It’s been five years since Delhi witnessed the horrifying aftermath of the Nirbhaya rape case. Five years since a girl died from being brutally raped in a city bus, and nothing seems to have changed for women in Delhi. A girl died, Delhi marched in silent vigil, Delhi moved on, and Nirbhaya became little more than a cautionary tale.
It is ironic that the media nicknamed the victim “Nirbhaya” which means “she who wasn’t afraid”. Ironic because fear is the one emotion common to every woman in Delhi. Never mind class, caste, creed. Being a woman in Delhi is synonymous with fear — for one’s dignity, and safety, and even one’s life.
Last week, a young mother was gang raped in Gurugram. Her crying infant died from being thrown aside by the rapists. This wasn’t the first such case since Nirbhaya, and sadly, it won’t be the last. But it’s got to make you wonder how far we’ve fallen.
While most of us may have never seen a time when girls were completely safe in India, there was a time when being born a woman didn’t automatically put a target on your back. There was a time when things weren’t as bad as this.
There was a time when being out with a boy afforded a girl some semblance of safety. The Nirbhaya case dismantled that theory. Then there was a time you would’ve thought a woman with an infant in her arms would be treated with an iota of humanity, if not for her own sake, then for the sake of the child in her arms. The Gurugram gang rape (and the resultant death of the infant) proves that humanity no longer comes into play when it comes to men and how they see women.
Maybe Indians have it right. Maybe what society’s been telling us all this time is true. Maybe, being a woman is a curse. Being a woman in India most definitely is. If you’re not being killed before, or immediately after, birth, you’re being raised like cattle — to be sold to the highest bidder when the time is right. Or just given away as a permanent house slave who works through the day and doesn’t have a dime to show for it.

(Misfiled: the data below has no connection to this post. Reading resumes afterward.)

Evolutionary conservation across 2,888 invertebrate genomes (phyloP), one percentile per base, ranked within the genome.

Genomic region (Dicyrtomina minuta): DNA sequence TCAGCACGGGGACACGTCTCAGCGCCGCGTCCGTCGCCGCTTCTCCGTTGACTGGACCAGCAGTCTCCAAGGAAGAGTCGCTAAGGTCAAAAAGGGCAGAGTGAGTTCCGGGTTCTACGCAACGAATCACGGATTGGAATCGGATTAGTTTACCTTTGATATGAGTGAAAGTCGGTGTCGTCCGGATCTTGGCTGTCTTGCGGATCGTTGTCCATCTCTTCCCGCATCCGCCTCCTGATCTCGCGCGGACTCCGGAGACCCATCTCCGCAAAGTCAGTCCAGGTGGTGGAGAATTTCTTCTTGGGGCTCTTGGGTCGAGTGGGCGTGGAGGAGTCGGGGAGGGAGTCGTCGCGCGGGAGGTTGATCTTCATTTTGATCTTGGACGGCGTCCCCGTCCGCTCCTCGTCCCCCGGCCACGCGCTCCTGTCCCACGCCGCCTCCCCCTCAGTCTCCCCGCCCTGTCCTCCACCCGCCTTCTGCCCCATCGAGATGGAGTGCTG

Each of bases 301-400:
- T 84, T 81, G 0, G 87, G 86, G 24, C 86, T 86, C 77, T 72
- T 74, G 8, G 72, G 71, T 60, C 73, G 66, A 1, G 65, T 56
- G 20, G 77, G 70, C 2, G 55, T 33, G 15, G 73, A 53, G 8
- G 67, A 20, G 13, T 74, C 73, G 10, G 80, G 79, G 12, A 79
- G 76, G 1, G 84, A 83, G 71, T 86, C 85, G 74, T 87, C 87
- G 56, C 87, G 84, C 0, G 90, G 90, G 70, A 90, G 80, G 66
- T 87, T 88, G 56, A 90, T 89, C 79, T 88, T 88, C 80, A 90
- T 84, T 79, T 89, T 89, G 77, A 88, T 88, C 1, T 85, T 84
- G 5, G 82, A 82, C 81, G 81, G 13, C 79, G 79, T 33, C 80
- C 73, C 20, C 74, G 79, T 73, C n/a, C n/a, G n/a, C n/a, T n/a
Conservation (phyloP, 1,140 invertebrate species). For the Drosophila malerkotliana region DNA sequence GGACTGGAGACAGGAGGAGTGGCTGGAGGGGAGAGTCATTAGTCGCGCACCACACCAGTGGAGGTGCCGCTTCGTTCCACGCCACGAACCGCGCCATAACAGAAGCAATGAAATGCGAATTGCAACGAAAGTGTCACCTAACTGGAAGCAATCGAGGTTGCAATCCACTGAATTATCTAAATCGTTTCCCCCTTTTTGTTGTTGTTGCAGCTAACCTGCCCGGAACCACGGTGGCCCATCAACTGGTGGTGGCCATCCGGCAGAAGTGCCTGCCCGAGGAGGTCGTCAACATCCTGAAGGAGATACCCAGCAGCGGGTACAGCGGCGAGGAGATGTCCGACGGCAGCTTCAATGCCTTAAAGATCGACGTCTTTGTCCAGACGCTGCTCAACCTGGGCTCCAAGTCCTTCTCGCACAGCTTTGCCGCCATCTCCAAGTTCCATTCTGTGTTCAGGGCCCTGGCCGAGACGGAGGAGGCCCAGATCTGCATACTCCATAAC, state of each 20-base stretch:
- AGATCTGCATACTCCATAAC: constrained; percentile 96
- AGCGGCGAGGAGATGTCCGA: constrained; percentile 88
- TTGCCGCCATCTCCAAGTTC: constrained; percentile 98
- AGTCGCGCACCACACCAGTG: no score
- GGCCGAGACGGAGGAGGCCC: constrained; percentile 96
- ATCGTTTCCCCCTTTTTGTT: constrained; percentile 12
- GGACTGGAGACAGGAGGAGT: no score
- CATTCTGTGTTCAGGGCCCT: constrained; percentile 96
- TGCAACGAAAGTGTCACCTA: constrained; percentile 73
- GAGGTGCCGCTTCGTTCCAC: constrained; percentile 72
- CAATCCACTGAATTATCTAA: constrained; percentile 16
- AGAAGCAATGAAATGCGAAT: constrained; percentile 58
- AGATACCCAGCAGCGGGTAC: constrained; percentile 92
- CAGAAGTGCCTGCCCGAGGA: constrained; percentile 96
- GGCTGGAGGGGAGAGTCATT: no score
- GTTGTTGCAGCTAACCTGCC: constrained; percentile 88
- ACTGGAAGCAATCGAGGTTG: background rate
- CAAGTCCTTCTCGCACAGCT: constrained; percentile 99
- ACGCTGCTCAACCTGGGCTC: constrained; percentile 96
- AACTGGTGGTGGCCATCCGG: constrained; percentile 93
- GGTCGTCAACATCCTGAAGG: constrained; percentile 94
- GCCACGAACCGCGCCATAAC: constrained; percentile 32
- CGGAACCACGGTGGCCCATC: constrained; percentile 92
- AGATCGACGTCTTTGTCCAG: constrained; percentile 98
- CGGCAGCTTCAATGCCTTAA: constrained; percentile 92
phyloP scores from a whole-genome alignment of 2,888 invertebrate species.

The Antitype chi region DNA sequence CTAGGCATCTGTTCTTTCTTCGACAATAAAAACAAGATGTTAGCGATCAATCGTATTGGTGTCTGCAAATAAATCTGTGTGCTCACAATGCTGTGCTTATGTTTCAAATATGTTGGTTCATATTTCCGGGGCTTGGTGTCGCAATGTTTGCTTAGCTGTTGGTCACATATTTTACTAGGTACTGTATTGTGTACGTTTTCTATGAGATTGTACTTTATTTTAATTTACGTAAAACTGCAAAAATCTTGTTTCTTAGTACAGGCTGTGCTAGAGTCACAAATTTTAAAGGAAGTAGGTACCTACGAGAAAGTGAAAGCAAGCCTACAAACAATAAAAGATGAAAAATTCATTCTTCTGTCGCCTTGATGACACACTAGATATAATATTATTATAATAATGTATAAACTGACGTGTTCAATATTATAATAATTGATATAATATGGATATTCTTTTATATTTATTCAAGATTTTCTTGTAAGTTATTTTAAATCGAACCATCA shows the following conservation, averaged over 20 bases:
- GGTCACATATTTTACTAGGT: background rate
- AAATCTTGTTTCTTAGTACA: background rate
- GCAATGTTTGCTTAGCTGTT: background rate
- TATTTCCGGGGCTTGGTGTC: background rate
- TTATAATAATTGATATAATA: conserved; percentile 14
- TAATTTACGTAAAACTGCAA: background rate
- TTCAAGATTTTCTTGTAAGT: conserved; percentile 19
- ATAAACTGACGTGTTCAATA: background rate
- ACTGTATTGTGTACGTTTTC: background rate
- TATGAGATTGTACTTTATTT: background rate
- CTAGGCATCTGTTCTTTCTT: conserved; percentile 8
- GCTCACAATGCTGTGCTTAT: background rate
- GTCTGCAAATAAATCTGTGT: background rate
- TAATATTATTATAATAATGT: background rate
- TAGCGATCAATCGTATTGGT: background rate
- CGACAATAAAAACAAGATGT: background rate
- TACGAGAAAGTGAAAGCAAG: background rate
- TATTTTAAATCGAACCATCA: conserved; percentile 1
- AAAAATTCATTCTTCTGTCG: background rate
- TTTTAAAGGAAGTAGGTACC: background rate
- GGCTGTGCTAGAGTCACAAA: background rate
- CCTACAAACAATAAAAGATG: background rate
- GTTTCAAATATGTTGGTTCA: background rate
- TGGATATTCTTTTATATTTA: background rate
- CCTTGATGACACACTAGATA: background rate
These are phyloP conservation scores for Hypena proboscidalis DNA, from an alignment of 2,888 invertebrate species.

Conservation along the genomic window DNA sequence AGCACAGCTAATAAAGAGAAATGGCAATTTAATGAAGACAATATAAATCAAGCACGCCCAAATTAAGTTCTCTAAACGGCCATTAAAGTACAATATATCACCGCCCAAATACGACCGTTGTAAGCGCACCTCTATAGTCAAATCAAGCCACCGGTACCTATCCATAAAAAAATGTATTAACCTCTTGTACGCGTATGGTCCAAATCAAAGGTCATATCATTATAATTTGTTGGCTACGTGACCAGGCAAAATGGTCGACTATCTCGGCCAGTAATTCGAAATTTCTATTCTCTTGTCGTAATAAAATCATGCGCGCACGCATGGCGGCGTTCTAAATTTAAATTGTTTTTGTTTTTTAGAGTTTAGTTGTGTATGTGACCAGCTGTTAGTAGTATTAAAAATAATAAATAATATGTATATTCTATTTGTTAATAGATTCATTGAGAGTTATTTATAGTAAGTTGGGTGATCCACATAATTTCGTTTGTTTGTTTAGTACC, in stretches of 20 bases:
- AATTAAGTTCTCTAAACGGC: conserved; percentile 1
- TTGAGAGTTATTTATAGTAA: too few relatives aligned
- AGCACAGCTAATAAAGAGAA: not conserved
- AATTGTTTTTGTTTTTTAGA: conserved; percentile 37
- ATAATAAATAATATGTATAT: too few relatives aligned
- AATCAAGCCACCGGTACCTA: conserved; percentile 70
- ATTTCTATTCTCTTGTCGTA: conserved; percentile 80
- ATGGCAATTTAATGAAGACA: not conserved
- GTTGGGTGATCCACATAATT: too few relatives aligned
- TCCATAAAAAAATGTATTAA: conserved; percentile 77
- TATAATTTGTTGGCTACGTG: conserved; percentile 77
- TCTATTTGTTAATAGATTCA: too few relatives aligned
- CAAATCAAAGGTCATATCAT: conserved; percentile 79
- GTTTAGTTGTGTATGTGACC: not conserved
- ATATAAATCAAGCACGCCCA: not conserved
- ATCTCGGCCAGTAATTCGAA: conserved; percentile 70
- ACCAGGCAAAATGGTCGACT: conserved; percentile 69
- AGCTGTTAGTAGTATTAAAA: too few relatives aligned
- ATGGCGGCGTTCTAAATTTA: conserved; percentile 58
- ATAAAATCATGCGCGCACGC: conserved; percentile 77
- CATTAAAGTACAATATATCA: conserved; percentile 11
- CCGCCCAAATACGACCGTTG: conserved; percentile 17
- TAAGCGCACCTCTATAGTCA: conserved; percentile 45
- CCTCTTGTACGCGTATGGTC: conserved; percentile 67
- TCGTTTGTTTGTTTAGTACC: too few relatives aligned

You will have heard of thankless jobs. There is no job as thankless as that of being a woman. As mother, or sister, or wife, or daughter, women are rarely more than some man’s property — and therefore his to use as he pleases. If a girl is lucky, she has to play dutiful slave to, first, her family, and later, her husband’s family. Then there are those who are forced to become sex slaves to the very people whose job it should be to protect them — fathers, brothers, husbands, fathers-in-law, and so on.
A woman in India is never anything more than a woman. Her gender doesn’t just describe her, it is her. It limits her, cages her, and becomes the thing that undoes her. It decides what she can and cannot do, what she can and cannot wear. A woman’s gender is her biggest handicap. Because every man considers it his birthright to tell her how to live, and rape her if she dare disobey.
No. Scratch that. A girl doesn’t need to have done anything to be raped. The very fact that she is a girl makes rape a distinct possibility.
Three month-old babies are raped by man servants, ten year-old girls are raped and impregnated by stepfathers, 8 year-olds are held captive and repeatedly raped by their own fathers, 20-something girls are gang raped while the boyfriend is being beaten up and made to watch, 20-something year-olds are gang raped while their infant lies crying by the side of the road. This is just how it is. This is the dark, horrifying, underbelly of the “Indian culture”.
It doesn’t matter how old, or young, a girl is. The fact that she is a girl makes her a victim waiting to happen. Because boys are raised to believe that the world is theirs to conquer, and girls are nothing more than objects of sexual gratification.
When those three men saw a woman stranded by the road with a baby in her arms, they didn’t see a person in distress. They saw a sexual object and they did with her as one would any object — use her and toss her aside. That she was carrying an infant meant nothing to them.
They didn’t see a mother with her baby. They didn’t see a human being at all. They only saw a woman. And therein lies the tragedy.